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Malina Dumitrescu of Hospice Casa Sperantei

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♫♫ Rising Voices ♫♫ Most of my nice memories from that point in time are related to playing tennis. I was very impressed by playing tennis on the next tennis court to the one where the famous Ion Ţiriac was playing He's world known even now. I was completely forgetting what to do. My team was vitally interested in me gaining that play because it was sort of a small scale Davis Cup so my team had to gain that point. They all went to have lunch and they left me there because they were very sure that I was going to win. And by the time they came back I was led by the other girl who was very very weak at that time compared to me but still I was all ears and eyes to see what happens to the famous player I still remember, it was one of the very few slaps in my face that I got from my couch. David: He literally slapped you in your face? He did, he did. Twice. ♫♫♫ ♫♫♫ David: What was the first time that you left Eastern Europe? It was shortly after the revolution. When I started working with the hospice. David: And when you told people that you were Romanian, what were their reactions? What did they associate with Romania? Very early after the revolution in Romania I remember people had heard ... at least in the environments that I visited in the UK I remember I was at a school to talk about the revolution and tell people how it was to live in Romania and most of the things that they had heard about Romania were related to nightmarish stories like children in orphanages or children being infected with HIV so that was probably the first images for the western countries from Romania. Which is sad because we were put under this stigma of poor children and in fact there were poor and neglected children in society which was and is a truth unfortunately even now for some children But for me I found it unfair because actually my country has other things as well to show and to give. Apart from that, we were also frustrated because we had been living for so many years in that communist system. without knowing that there were such unfortunate children living probably very close to us in orphanages and we hadn't had an idea of how terrible their situation was. With the EU accession some things are slowly - probably too slowly - but are changing toward the better. Because some European rules or standards are trying to be if not imposed at least suggested to the country. which are in fact good. We probably would like to see changes being more rapid. I remember after the fall of communism in 1989 one of our famous political How do you call them? People who make comments on politics? David: Analyst? Analyst, yeah. Political analyst. He said our Romania will need at least 20 years to recover after communism and we were all laughing. And here we are, exactly after 20 years seeing that he was perfectly right. And probably from somewhere up there he is smiling to see that he was more than right. And changes are very slow. ♫♫ Rising Voices ♫♫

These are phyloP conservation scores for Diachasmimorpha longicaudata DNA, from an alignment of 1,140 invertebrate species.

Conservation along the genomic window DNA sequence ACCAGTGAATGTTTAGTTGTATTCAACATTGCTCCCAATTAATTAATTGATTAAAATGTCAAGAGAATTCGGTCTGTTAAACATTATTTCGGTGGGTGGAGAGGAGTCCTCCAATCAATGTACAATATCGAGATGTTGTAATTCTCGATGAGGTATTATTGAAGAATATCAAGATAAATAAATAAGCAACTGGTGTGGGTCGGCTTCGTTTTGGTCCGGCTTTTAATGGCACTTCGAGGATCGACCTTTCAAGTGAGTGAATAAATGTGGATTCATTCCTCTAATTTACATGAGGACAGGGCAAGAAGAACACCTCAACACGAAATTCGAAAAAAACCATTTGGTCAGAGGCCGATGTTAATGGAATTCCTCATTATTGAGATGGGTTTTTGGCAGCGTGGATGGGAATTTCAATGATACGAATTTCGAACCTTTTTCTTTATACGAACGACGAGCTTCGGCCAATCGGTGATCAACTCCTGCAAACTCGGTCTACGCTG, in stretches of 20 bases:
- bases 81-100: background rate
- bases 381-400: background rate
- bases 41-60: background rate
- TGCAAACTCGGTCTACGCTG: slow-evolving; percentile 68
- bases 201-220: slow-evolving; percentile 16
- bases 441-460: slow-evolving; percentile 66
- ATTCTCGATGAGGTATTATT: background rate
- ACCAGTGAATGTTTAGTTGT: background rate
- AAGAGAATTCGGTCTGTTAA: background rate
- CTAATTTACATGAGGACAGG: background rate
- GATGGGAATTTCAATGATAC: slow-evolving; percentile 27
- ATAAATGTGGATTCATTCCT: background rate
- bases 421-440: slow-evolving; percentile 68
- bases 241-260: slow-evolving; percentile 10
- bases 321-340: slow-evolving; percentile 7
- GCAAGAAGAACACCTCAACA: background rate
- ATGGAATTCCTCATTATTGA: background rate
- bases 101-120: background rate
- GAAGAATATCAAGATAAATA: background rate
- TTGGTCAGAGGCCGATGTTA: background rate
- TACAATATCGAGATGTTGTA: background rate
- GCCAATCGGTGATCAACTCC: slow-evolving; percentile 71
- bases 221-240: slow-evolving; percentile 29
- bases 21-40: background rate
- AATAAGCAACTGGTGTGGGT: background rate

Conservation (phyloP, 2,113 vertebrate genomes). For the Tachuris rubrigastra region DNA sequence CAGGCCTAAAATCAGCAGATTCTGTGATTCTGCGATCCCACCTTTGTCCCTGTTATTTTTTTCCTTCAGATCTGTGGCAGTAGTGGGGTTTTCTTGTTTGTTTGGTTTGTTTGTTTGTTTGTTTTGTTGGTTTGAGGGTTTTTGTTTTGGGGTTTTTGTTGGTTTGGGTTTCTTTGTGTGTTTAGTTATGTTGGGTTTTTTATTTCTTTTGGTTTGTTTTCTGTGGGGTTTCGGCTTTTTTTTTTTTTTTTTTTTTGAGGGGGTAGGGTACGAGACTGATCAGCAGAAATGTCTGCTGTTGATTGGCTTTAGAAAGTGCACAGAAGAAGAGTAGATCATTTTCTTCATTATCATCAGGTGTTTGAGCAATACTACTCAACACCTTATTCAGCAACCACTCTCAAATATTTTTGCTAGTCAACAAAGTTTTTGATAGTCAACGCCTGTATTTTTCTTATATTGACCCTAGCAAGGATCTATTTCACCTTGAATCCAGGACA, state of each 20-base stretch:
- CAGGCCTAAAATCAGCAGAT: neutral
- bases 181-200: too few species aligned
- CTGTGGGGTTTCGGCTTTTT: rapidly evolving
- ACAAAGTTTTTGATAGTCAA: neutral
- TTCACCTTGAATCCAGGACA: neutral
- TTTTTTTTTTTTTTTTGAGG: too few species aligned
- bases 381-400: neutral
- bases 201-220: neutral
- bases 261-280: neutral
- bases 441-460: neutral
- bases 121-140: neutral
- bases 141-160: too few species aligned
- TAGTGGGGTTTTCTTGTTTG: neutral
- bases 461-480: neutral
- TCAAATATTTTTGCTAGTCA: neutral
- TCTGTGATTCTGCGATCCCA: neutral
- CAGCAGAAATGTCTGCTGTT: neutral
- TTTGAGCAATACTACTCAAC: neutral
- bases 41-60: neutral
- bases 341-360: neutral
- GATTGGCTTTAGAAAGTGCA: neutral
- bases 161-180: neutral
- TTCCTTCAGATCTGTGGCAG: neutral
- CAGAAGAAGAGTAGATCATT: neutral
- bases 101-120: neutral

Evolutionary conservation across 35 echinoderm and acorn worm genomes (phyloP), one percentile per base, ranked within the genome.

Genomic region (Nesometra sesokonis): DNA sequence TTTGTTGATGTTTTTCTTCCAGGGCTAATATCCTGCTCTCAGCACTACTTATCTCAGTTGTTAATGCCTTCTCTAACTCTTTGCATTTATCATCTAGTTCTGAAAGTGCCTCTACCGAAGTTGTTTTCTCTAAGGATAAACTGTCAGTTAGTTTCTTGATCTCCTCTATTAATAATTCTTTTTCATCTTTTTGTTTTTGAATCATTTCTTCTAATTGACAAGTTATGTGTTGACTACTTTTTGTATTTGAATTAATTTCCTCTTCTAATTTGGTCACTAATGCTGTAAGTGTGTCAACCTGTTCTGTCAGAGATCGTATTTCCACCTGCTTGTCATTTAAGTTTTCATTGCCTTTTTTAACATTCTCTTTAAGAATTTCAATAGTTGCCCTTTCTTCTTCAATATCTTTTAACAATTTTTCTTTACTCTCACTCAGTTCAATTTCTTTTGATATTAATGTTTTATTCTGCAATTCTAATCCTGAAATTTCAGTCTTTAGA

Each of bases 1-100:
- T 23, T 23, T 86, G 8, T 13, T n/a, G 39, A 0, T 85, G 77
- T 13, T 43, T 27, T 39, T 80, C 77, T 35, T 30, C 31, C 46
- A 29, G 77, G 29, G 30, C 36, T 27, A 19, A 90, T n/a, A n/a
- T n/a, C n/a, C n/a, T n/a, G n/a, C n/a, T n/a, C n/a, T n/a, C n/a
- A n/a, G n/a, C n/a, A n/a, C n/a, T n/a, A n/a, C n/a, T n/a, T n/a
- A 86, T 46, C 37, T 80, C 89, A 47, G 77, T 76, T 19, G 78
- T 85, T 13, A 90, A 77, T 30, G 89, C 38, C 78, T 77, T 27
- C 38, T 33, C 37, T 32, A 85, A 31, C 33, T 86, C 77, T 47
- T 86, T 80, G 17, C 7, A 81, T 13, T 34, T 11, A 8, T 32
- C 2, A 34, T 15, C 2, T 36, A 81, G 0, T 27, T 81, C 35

Video Details

Duration: 5 minutes and 4 seconds
Country: Romania
Language: English
Producer: David Sasaki
Director: David Sasaki
Views: 214
Posted by: oso on Sep 25, 2009

Short video for a workshop at Hospice Casa Sperantei

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